PyDev of the Week: Peter Damoc
This week's PyDev of the Week is Peter Damoc. Read on to find out more about how a graduate in BioMedial Engineering makes use of Python and a little more about the man himself.
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This week we welcome Peter Damoc as our PyDev of the Week! I first came across some of Peter’s work in the wxPython source code. Let’s spend some time getting to know him better!
Can you tell us a little about yourself (hobbies, education, etc)?
I’m 39 and I’m the oldest of five. I have three sisters and a brother that’s 20 years younger than me. I finished BioMedical Engineering with a degree in BioInstrumentation and most of my working experience has been in a plastic surgery clinic. I’ve used Python to implement a distributed patient management software for internal use and a series of softwares for breast implants selection, the most famous of them being BioDynamic Breast Analysis which got distributed internationally by Allergan. For the past 4 years, I’ve been in an extended sabbatical exploring a career in coaching and training. My main hobby for the past 3 years has been Argentine Tango.
Why did you start using Python?
When I started with the plastic surgery clinic, I inherited a huge photo database organized together with some text files in folders. I very quickly grew tired of hunting for patient files and decided to automate the process. I kept hearing about Python and decided to give it a try. I was instantly hooked by the lack of compilation (it was my first scripting language) and immediate feedback.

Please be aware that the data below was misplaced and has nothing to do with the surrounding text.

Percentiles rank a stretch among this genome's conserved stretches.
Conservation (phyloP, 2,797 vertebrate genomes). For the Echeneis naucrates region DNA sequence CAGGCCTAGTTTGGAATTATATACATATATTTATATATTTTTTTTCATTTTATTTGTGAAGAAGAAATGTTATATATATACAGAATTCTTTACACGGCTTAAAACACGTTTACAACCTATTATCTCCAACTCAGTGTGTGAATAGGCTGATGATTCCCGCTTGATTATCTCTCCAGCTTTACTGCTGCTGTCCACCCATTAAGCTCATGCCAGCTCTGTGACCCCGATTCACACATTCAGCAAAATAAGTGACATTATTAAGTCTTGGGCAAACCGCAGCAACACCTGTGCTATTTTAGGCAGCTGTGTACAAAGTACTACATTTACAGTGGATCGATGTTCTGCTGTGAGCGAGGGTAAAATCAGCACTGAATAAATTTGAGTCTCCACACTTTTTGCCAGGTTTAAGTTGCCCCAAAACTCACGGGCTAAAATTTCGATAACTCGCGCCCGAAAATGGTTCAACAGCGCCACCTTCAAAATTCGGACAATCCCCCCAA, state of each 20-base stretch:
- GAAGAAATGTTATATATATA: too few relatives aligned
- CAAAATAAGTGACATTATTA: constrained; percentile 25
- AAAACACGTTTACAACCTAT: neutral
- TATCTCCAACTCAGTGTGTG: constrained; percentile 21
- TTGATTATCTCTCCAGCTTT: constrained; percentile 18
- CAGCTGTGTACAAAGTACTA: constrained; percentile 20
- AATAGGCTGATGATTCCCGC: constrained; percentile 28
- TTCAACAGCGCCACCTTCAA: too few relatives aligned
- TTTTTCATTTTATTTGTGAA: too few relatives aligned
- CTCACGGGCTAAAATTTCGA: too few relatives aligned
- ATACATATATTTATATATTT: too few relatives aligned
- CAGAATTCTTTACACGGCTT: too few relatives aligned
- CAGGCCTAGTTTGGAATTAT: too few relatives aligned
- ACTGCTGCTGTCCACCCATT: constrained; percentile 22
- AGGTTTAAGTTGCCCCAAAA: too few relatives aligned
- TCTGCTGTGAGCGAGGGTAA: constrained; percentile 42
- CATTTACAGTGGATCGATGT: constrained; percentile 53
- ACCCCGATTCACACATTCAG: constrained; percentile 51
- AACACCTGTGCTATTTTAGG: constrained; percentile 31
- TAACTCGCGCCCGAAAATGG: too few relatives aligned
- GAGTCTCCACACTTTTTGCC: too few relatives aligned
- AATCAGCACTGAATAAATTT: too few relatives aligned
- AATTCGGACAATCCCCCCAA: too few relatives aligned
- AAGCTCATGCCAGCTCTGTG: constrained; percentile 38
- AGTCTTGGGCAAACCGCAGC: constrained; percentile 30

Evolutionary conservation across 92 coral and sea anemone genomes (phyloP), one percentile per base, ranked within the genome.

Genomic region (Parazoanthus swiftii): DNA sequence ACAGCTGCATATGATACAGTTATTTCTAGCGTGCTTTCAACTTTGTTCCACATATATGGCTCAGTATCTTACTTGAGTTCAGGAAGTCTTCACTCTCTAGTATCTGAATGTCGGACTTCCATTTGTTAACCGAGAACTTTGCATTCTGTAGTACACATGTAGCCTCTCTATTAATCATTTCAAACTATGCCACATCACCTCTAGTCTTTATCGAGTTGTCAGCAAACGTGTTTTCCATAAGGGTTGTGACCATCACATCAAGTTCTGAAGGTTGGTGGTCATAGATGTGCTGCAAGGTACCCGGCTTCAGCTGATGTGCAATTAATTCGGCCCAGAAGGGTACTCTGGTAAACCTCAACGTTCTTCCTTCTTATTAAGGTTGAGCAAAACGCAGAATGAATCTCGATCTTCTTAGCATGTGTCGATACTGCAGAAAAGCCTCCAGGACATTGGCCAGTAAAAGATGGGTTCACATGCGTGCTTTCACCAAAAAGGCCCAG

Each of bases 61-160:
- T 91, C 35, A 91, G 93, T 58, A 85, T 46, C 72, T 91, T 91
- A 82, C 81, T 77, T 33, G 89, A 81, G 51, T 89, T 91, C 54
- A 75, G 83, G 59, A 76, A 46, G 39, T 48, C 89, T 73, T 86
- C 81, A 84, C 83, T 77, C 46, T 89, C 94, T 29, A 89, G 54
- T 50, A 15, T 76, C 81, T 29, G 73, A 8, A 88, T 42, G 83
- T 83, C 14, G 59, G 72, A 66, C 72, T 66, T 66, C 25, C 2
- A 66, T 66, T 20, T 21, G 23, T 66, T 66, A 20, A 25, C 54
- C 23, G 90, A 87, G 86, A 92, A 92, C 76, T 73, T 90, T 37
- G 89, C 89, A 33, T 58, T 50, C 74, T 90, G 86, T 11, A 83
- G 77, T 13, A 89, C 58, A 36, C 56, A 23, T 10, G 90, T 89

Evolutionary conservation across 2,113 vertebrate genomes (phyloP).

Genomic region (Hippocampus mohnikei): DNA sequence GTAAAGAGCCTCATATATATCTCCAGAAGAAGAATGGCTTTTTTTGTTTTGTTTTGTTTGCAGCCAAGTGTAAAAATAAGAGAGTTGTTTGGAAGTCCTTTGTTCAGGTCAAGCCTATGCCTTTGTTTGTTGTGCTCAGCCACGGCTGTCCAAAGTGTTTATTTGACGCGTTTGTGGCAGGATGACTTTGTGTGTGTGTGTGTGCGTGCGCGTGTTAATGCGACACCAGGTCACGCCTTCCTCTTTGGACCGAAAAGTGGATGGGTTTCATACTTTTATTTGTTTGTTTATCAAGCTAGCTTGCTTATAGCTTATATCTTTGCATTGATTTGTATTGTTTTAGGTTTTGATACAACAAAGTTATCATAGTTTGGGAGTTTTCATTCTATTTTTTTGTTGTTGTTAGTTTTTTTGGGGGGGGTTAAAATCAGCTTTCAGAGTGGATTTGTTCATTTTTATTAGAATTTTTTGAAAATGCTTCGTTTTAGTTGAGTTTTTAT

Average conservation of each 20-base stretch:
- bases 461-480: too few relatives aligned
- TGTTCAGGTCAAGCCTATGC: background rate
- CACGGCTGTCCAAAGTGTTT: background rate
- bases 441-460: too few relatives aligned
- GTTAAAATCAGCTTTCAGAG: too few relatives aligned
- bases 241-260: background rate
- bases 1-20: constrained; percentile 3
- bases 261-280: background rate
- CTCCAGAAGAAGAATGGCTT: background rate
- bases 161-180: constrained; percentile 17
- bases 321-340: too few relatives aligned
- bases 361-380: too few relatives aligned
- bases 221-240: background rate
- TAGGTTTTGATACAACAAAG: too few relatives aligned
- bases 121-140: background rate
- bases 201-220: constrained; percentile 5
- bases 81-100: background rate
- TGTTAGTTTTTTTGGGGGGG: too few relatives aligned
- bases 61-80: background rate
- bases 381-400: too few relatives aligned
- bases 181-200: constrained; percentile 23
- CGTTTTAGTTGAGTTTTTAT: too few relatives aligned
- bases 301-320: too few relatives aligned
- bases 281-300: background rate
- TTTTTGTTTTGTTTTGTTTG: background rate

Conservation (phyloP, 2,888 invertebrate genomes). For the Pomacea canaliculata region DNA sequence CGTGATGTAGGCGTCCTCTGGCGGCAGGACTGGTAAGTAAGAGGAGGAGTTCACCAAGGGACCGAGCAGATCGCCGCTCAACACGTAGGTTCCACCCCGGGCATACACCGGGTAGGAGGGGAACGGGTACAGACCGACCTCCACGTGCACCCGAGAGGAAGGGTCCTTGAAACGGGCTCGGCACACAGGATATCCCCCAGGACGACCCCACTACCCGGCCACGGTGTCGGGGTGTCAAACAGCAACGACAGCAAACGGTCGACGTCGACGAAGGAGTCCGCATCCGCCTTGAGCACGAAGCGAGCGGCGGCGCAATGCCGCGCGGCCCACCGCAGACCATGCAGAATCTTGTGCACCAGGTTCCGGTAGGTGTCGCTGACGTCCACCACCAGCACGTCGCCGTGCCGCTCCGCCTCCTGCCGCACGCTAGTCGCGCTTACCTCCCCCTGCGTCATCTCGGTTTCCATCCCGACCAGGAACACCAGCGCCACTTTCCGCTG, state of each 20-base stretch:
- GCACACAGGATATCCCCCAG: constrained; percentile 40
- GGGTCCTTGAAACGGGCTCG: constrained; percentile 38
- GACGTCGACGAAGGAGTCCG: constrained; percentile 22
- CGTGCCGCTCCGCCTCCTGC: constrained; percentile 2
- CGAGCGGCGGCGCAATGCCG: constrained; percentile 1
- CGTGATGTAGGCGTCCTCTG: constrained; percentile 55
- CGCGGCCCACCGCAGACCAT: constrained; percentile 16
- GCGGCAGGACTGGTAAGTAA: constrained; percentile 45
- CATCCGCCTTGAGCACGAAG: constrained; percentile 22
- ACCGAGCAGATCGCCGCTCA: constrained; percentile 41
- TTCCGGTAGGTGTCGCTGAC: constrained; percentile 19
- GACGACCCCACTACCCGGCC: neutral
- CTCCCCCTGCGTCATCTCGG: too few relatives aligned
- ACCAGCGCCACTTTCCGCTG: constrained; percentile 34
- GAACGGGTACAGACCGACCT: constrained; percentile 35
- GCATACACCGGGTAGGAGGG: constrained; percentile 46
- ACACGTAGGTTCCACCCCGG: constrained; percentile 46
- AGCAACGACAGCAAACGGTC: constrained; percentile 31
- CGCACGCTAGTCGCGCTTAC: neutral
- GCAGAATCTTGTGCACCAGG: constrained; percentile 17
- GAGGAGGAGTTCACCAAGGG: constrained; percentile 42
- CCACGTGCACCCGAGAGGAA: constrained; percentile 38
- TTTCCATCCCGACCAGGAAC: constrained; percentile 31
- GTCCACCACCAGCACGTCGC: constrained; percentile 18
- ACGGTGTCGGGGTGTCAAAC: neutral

What other programming languages do you know and which is your favorite?
What projects are you working on now?
My last Python project was a Dash docset generator for the Elm documentation. My current plans are to expand the Elm Challenges project that I did when I decided to learn Elm and to create a system that will help me teach programming to kids.
Which Python libraries are your favorite (core or 3rd party)?
wxPython was what I used to implement the UIs of all my GUI projects. I am forever grateful to Robin Dunn (its main maintainer) for all the effort he put into that community.
sqlite3 is the best way to store information for a program locally. I’ve learned this the hard way going through various inefficient alternatives. Once I switched to it, my life became way, way more easier with local data. Now, if my programs need to remember anything between executions, sqlite is always the tool used.
Is there anything else you’d like to say?
Learning is fun at any age. It doesn’t matter if you’re 6 or 66 you will always be able to learn new skills and build new things and that’s very cool. Most of the work done by man becomes digital and so, I think it makes sense to invest one’s learning in this area but remember, if it’s not fun, it’s not sustainable, so make your learning fun. I would like to end with a few resources that I wished someone would have given me back when I started learning to program.
1. Mindstorms by Seymour Papert – I wish more people learned about Seymour. At least watch Seymour Papert — inventor of everything TEDTalk.
2. Code by Steven Petzold – It demystifies the internal workings of the computer in a very accessible way.
3. Structure and Interpretation of Computer Programs. I’ve watched these 20 videos way, way too late in my career. Mind opening stuff there.
4. Simple Made Easy by Rich Hickey. This is one of my favorite technical talks.
Thanks so much!
Published at DZone with permission of Mike Driscoll, DZone MVB. See the original article here.
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